Up to now, several spatiotemporal fusion models have been proposed. Gao et al. [8] proposed a spatial and temporal adaptive reflectance fusion model (STARFM) to blend MODIS and Landsat image to produce a synthetic surface reflectance product at 30 m spatial resolution. Based the STARFM, Zhu et al. [9] developed an enhanced spatial and temporal adaptive reflectance fusion model (ESTARFM), introducing conversion coefficient between pixels and improving the prediction accuracy. Zhu et al. [10] proposed the flexible spatiotemporal data fusion model (FSDAF) which performs better in predicting abrupt land cover changes. Liao et al. [11] developed a spatiotemporal vegetation index image fu- sion model (STVIFM) to generate NDVI time series images with high spatial and temporal resolution in heterogeneous regions. In this study, we made a comparation between STARFM, ESTARFM, FSDAF, and STVIFM methods, tested by Landsat and MODIS data acquired in same site and quantitatively as- sess the accuracy of predicted image generated from each fusion model.
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Relationship between rainfall and shallow landslides in the southern Apuan Alps (Italy)

Relationship between rainfall and shallow landslides in the southern Apuan Alps (Italy)

Abstract. The Apuan Alps region is one of the rainiest ar- eas in Italy (more than 3000 mm/year), in which frequently heavy and concentrated rainfall occurs. This is particularly due to its geographical position and conformation: the Apuan chain is located along the northern Tuscan coast, close to the Ligurian Sea, and the main peaks reach almost 2000 m. In several cases, the storms that hit the area have triggered many shallow landslides (soil slip-debris flows), which exposed the population to serious risks (during the 19 June 1996 rain- storm about 1000 landslides were triggered and 14 people died). The assessment of the rainfall thresholds is very im- portant in order to prepare efficient alarm systems in a region particularly dedicated to tourism and marble activities.
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Mapping of peanut crops in Queensland, Australia using time-series PROBA-V 100-m normalized difference vegetation index imagery

Mapping of peanut crops in Queensland, Australia using time-series PROBA-V 100-m normalized difference vegetation index imagery

period of June 22, 2015, to June 9, 2016 (Fig. 5) for each feature class showed distinct profiles, especially between crop and noncrop classes. Noncrop classes, i.e., woody vegetation, bare soil, water, and pasture, showed more even profiles, since these objects tend to be static throughout time. On the other hand, crop classes experienced a dynamic life-cycle growth, starting from planting, peak season, and senescence, which was then reflected in their time-series profiles. The crop profiles formed a curved shape, which started from a planting season, then increased until reaching a maximum reflectance value (peak), and finally decreased to a period of sen- escence where the crops were harvested. In addition, each crop grows in a specific period depending on its characteristics, climate, and water availability. As a result, different crops may have different or similar time-series profiles. In this study, mung bean and corn profiles were almost similar, with the difference apparent in planting time (start of the season). Mung bean was planted at the beginning of January 2016, whereas corn was planted in the middle of December 2015. The profile of peanut crops was slightly different from those two previously mentioned crops. Due to its longer growing period, i.e., 110 to 170 days (16 to 24 weeks), 2 peanut planting and harvesting (end of the season) times were totally different from other crops, i.e., November 2015 and May 2016, respectively. Among all crops, sorghum presented a different profile, with significant difference in its peak NDVI value, which was the lowest among others. The peak NDVI value for the other three crops was almost similar. The harvesting times for mung bean, sorghum, and corn were relatively similar; however, the NDVI value of mung bean was different from the other two crops. The figure also illustrated that during crop-growing seasons, there was a limited number of NDVI imagery. It was also observed that spectral responses outside of the crop growth period, i.e., June to October 2015, tend to be static, indicating that crops were not planted during this time.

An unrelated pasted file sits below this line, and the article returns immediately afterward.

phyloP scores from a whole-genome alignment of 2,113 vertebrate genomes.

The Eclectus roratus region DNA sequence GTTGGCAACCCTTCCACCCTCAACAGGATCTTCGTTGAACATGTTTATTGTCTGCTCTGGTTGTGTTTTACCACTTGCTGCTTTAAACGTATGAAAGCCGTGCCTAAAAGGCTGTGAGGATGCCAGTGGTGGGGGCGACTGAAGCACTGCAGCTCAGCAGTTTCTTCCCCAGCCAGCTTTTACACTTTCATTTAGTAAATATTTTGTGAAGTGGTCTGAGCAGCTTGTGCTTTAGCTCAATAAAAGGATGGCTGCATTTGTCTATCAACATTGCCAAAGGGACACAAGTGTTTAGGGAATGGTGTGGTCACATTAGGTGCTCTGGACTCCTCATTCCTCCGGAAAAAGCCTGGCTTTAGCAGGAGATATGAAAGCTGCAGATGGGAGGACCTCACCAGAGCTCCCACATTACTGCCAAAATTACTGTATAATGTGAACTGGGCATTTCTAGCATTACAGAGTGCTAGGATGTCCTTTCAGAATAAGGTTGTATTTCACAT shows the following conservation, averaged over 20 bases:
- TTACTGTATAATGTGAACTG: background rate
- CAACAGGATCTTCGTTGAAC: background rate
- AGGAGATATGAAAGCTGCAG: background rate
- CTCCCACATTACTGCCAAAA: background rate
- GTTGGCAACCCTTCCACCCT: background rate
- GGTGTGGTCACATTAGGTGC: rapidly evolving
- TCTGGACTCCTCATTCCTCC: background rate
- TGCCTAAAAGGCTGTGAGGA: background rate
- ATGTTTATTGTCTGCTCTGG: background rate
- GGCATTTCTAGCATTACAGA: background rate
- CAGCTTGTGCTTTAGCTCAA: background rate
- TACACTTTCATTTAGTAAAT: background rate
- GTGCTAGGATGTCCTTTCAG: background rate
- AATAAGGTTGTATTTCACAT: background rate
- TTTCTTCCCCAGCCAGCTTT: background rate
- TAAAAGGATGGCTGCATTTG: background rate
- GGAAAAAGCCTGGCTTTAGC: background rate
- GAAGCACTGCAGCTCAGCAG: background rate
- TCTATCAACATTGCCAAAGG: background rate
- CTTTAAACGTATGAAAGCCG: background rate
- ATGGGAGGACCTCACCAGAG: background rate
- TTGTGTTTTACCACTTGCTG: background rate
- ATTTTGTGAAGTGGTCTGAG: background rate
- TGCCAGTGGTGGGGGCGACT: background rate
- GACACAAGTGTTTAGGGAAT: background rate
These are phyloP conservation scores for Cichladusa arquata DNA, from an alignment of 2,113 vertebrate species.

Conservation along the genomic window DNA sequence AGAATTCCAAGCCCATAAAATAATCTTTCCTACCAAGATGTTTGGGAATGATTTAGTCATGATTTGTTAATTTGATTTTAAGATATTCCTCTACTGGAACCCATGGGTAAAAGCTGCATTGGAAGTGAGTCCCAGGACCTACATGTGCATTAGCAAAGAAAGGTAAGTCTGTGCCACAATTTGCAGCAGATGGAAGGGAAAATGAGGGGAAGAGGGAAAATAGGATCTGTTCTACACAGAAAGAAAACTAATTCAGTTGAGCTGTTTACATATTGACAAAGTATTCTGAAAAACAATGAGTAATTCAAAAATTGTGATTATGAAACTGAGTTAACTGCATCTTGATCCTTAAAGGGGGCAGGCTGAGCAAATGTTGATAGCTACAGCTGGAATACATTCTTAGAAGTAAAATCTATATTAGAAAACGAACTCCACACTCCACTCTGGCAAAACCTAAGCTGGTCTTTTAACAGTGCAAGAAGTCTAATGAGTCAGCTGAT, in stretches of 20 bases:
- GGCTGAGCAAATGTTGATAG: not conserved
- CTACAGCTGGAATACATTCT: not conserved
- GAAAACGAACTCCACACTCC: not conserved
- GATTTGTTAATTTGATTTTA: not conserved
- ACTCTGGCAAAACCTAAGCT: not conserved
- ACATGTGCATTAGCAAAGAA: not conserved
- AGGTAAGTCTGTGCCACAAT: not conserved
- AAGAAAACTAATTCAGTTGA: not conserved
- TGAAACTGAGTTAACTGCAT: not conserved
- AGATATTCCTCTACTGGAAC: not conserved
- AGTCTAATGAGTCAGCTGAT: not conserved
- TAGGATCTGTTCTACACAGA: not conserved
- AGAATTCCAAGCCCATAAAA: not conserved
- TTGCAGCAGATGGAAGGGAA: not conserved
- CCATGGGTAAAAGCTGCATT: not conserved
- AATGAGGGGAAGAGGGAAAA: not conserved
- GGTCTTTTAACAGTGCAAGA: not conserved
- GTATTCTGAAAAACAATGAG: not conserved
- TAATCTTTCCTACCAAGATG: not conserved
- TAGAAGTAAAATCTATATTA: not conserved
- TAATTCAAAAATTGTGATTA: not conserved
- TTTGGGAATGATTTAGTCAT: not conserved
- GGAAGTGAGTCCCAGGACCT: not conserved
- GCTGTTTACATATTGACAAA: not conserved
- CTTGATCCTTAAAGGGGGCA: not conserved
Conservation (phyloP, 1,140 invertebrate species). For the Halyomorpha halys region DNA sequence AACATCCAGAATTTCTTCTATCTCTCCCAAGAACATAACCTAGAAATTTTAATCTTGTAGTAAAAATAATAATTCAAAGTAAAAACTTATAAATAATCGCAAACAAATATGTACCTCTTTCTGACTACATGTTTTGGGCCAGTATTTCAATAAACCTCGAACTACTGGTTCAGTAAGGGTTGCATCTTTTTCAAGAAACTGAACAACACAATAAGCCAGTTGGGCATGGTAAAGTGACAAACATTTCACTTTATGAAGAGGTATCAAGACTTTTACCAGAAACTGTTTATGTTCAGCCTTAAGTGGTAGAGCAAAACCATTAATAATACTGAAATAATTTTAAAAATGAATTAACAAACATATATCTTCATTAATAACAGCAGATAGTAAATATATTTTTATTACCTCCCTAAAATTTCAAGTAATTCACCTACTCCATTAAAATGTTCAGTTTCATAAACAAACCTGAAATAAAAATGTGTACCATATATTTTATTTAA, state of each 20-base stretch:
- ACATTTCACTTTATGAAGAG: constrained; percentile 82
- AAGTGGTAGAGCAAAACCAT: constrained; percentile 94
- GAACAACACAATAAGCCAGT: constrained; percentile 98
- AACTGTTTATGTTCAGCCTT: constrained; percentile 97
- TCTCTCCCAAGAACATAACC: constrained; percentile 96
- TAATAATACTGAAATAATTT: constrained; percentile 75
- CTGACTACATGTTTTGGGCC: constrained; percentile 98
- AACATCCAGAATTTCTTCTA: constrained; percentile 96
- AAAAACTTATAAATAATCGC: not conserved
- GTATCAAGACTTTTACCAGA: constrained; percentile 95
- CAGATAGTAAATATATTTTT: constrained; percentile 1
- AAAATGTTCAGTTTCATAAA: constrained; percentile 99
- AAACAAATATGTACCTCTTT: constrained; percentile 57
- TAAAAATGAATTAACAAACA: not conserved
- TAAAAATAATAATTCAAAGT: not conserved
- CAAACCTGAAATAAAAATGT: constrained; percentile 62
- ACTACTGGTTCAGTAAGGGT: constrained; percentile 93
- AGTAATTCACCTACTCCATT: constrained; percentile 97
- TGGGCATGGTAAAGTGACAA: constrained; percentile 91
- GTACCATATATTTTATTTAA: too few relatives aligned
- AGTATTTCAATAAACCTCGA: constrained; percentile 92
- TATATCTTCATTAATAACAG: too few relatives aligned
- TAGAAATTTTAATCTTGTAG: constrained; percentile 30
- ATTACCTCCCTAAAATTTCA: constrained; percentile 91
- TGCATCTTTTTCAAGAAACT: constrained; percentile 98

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Temporal properties of rainfall events in Calabria (southern Italy)

Temporal properties of rainfall events in Calabria (southern Italy)

2.1 Main characteristics of rainfalls in Calabria In Calabria, average yearly rainfalls vary between 1000 and 2000 mm y −1 in mountainous and internal areas, and be- tween 600 and 900 mm y −1 in coastal areas, with a mean re- gional value of about 1150 mm y −1 . As confirmed in a recent review of the general frame of storm conditions in Calabria, heavy rains are by far more frequent on the Jonian side of the region (Terranova, 2004). Over 70% of the yearly precipita- tion occurs from October to March, with negligible monthly values from June to September. Orography strongly influ- ences the precipitation regime (Bellecci et al., 2002), due to fronts transversally approaching the Calabrian peninsula, and convective cells climbing up the steep sea-side slopes of the mountain chains.